Sedge flies are known as Caddis flies in North America, there are about 12,000 species worldwide with about 190 in the UK. Most of those in the UK are too small for anglers to make artificial imitations. The latin trichoptera translates to "hair winged", describing the hairy, moth-like wings.
The fertilized eggs are laid at the surface of the water or on aquatic vegetation protruding above the surface of the water.
Sedge fly larvae make open-ended cases for themselves out of pieces of vegetation, small stones, sticks, or whatever else they can find all bound together with silk. The head and upper abdomen will protrude from the case which is pulled along serving as a retreat from danger. Not all Sedge flies make cases, some stay on the bed and construct their retreat there, sometimes with a net which serves as a food trap. Others make no kind of shelter or case at all until they pupate but crawl around amongst the stones. The larvae feed on algae, aquatic plants and the larvae of other insects.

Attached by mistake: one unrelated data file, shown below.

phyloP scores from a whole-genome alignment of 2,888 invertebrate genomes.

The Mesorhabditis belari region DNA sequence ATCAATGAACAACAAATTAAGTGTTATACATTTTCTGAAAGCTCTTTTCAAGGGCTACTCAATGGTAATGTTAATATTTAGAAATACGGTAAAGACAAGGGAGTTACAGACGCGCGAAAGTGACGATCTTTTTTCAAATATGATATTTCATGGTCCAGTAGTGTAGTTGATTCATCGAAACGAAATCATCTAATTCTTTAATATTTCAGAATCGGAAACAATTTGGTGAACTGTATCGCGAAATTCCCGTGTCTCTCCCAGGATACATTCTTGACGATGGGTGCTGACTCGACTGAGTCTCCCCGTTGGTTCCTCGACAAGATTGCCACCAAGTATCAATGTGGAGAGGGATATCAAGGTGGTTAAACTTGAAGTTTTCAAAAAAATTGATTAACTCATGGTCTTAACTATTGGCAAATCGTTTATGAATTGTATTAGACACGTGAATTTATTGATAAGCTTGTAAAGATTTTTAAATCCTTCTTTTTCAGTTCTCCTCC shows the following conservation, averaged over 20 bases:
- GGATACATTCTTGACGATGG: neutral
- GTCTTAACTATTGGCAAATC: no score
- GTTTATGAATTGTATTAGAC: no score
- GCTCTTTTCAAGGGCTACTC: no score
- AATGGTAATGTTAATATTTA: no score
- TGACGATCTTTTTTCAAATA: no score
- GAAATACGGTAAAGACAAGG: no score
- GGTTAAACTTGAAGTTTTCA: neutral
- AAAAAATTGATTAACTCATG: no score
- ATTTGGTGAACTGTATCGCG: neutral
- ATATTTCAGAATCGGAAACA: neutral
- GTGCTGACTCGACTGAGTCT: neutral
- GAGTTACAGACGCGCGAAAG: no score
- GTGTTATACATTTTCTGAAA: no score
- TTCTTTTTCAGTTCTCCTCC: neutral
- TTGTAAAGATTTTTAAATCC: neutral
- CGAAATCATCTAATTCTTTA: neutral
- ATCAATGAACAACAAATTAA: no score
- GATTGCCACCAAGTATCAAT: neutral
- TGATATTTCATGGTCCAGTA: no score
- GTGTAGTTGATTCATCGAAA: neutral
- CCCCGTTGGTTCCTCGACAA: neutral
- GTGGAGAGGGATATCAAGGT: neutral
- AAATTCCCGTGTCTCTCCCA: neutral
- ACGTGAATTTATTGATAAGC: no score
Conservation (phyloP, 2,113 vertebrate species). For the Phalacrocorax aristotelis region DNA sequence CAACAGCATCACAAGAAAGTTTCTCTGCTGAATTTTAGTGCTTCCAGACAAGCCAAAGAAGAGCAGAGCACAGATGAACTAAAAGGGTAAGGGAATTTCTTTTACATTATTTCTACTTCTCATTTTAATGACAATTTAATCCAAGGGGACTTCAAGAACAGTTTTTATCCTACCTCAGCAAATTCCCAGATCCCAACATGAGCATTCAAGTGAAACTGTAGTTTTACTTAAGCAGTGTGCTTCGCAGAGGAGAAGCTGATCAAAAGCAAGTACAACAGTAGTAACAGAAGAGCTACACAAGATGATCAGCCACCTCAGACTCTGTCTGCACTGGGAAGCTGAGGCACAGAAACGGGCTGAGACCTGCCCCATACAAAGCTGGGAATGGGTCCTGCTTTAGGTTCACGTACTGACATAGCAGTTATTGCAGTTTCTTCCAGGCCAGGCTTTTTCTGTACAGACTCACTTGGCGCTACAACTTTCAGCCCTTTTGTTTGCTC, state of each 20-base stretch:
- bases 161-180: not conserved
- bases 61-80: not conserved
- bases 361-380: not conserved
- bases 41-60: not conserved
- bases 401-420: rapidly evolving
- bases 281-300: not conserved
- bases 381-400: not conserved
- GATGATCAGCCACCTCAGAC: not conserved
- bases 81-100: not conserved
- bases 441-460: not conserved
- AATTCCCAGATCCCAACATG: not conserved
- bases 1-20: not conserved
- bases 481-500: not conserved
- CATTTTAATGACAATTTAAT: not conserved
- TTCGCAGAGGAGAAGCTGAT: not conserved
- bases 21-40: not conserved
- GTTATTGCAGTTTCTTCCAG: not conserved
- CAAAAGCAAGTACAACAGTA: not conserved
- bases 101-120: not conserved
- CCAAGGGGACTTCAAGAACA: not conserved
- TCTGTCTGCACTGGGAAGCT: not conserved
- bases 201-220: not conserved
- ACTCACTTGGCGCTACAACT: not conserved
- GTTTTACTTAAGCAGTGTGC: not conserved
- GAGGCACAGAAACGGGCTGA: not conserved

After about a year those larvae with cases or retreats will secure themselves to something solid and seal themselves inside. Those without cases spin cocoons of for pupation. It takes two to three weeks for pupation after which the pupal sedge fly will cut through its cocoon and swim to the surface. At the surface the pupal skin will split and a winged adult emerges.
Many adult sedge flies can fly immediately, they will mate and die within a few weeks, with the whole life cycle lasting little more than a year. Most of them don't feed either, females return to the water to lay their eggs. The adult flies have four wings, which fold over their backs like a moth, and no tail.